Seeking professional help
Here’s a wild idea, courtesy of the Orlando Sentinel — why not consider offering some space to professional news organizations inside your newsroom or department?
Some of you already do, of course — you might have an NPR affiliate on campus, or you share space with a wire service, or you’ve conceived of another unique collaboration.
Sure, it’s a little unsettling to hear about news organizations increasingly selling or moving out of their longtime homes to save money or downsize. But perhaps there’s a silver lining — an opportunity for your department or student media organization to build on networking capital, especially if you can get your university on board.
Look for a quiet space that gets good internet and could be used for Zoom or in-person interviews, but don’t make it so far out of the way that students wouldn’t be able to see the pros at work. Think about nearby parking for personal vehicles and even satellite trucks.
Then communicate its availability to your network (especially on social), and encourage your students to do the same.
Do you already work with a professional news agency with space on campus? Let me know how that works and I’ll attempt to share it in a future newsletter. Until then, carry on my wayward ones. The semester’s end draws near!
An update on Poynter’s Diversity Across the Curriculum
Thanks to the many, many of you who applied for Diversity Across the Curriculum. We had vastly more applicants than seats available, which tells us that there’s a real need for this teaching and that we need to continue to offer it in the future. Stay tuned for information about a fall cohort as we look at ways to help programs embrace real diversity, equity and inclusion.
In the meantime, Teachapalooza is coming up June 4-5. This affordable, two-day virtual event is designed to help college journalism educators catch up, power up and reignite their passion for teaching. If you’ve never attended, this is the year! And to our repeat customers, we look forward to convening with you again.
Story idea alert!
Have you heard of transcript ransom? Check out this piece from The Hechinger Report: Colleges are withholding transcripts and degrees from millions over unpaid bills. Here’s the gut-punching pull quote: “Nationwide, 6.6 million students can’t obtain their transcripts from public and private colleges and universities that block them from access for having unpaid balances as low as $25 or less.” Is this happening at your school? This seems like the kind of story in which once you find sources, they would be more than happy to talk. The more outrageous the hold, the better the story!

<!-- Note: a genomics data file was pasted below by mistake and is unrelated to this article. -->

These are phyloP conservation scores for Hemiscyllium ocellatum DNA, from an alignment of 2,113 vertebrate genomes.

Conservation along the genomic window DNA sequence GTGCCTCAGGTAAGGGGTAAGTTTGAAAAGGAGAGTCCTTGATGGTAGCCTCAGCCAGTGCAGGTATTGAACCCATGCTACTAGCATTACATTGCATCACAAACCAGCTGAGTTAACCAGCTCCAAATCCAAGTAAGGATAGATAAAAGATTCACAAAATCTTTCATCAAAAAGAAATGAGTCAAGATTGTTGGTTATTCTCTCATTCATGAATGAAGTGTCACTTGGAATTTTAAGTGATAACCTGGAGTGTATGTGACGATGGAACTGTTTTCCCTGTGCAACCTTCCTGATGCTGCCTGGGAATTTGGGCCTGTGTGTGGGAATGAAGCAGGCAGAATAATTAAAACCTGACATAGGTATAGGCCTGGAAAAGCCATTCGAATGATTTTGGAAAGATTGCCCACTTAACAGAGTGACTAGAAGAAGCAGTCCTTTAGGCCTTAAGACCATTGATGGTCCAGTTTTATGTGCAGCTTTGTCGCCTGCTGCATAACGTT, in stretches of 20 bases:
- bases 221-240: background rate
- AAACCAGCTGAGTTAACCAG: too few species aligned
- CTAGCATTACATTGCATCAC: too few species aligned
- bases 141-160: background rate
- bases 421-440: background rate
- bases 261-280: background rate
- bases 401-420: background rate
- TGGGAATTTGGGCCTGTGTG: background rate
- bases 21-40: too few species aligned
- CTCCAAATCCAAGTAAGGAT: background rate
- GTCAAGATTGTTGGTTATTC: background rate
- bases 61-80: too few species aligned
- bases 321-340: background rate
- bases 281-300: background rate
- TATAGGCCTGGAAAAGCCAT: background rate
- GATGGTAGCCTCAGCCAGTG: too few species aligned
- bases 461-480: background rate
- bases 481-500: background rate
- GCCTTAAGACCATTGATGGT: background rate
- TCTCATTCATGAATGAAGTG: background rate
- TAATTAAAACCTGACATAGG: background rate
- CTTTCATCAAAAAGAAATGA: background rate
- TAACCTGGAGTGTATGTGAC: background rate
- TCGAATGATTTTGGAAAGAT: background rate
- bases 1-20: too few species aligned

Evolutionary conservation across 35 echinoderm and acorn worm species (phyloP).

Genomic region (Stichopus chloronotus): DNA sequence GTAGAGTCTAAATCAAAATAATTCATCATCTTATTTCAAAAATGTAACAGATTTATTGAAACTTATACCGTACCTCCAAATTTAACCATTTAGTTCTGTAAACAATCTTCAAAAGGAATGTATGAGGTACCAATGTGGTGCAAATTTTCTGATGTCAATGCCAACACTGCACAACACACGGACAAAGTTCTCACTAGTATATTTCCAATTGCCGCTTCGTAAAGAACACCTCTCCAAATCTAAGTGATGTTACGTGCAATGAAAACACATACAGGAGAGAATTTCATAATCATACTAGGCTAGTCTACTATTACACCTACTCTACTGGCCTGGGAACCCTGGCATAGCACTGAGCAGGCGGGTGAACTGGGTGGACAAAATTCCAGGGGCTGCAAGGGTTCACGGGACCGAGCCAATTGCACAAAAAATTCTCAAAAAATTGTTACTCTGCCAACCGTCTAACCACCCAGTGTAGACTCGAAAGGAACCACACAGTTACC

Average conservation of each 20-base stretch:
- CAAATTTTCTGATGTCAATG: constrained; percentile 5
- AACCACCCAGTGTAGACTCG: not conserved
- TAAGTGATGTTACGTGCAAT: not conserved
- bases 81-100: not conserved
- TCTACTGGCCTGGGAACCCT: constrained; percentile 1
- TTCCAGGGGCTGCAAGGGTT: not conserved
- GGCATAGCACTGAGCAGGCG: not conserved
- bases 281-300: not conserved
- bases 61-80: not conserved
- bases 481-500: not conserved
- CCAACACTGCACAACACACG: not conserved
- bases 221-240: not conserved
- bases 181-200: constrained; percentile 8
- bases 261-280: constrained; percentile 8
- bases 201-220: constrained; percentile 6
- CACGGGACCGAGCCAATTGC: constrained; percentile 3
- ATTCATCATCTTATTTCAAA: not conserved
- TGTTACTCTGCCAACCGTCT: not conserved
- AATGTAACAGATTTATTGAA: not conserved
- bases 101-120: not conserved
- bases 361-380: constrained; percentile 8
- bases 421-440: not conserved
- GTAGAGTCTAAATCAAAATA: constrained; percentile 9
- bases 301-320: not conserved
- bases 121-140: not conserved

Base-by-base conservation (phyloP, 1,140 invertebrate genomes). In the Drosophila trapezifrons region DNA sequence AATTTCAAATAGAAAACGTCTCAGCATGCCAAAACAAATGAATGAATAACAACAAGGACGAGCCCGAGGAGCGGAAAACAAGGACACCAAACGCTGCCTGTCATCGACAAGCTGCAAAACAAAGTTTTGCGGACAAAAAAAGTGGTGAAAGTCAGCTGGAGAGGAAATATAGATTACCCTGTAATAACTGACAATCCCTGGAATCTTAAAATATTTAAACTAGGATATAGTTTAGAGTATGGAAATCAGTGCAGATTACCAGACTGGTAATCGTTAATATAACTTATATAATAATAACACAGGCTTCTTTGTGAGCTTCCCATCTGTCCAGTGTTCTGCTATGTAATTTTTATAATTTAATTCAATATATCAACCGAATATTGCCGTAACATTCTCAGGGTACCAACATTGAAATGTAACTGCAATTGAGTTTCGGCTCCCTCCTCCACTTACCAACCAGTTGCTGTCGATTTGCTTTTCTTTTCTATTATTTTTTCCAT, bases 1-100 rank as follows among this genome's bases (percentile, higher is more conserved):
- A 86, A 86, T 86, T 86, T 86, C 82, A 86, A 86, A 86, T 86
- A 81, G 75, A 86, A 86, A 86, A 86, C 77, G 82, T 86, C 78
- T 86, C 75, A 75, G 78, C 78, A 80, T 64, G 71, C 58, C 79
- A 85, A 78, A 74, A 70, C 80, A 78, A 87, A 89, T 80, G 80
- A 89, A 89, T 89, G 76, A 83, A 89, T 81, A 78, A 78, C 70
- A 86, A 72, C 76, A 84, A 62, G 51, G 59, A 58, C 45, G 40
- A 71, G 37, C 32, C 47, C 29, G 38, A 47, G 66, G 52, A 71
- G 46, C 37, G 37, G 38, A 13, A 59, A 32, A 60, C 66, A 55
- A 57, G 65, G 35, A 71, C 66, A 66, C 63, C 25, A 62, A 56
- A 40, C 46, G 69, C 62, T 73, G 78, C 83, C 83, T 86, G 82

New newsletter alert!
I’m really excited about this new newsletter from Poynter for journalists of color. I hope you’ll subscribe, but more importantly, I hope you’ll share it with the student journalists of color you work with as a way to remind them that you see them and you support them.
Tip sheet alert!
I came across this tip sheet from the Global Investigative Journalism Network and thought you might find it helpful for your students (I love the international lens this group offers us sometimes myopically American journalists): Tips for Interviewing Victims of Tragedy, Witnesses, and Survivors. One great tip I saw: “Yield control: The interviewee must not feel pressured. Before starting the interview, it’s important to tell them they have control. Inform them that they only have to answer the questions they want to respond to; that they can take a break or to end the interview if they feel overwhelmed; or that they can request that you not reveal potentially risky information. These are their rights.”
Poynter is looking for a part-time editor to help us as we continue to expand editorial operations. We are flexible and expect you to be, too. Experience, excellent writing skills and AP Style chops will help. Maybe you or someone you know would fit the bill?
OK, enough alerts.
Here’s just some good old-fashioned advice as you consider ongoing changes to your print publications, as I’m sure many of you will face this coming semester: Cutting print: Making it work when publishing days must go.
- California State University’s student journalists launched a wire service to share their work with each other. Here’s how they did it. (Nieman Lab)
- In a Back Room, LSU’s Board Pushed for a Sports Shake-Up (Chronicle of Higher Education)
- USC to pay $1.1 billion to settle decades of sex abuse claims against gynecologist (LA Times)
Great journalism to share with your students
- 17 Hours: Chris Nikic’s Ironman Story (video, ESPN)
- NCAA’s message to women’s basketball players: You’re worth less (column, Washington Post)
- Emerson College Journalists Document Use Of Online Sex Work Platforms By Fellow Students (audio, WBUR)
- Biden administration releases video from inside crowded migrant detention facilities (video, ABC)
- Ancestry Brought A Militia Member And Black Lives Matter-Supporter Together As Cousins (audio, NPR)
- Sorrow, hope, rage, pain (photos, Washington Post)
This week’s Professor’s Press Pass
This week, we take a look at the situation that unfolded at Teen Vogue and how a series of youthful (yet racist) tweets derailed a rising Black journalism star. The case study should lead to some robust conversations about responsibility and forgiveness of sins on social media. When, if ever, is the right time to forgive on Twitter?
One last thing
I’m following College Media Madness on Twitter and I have to say it’s a real injection of joy into my day when I see the competition and interaction among the schools, editors and advisers. I hope they raise a lot of money!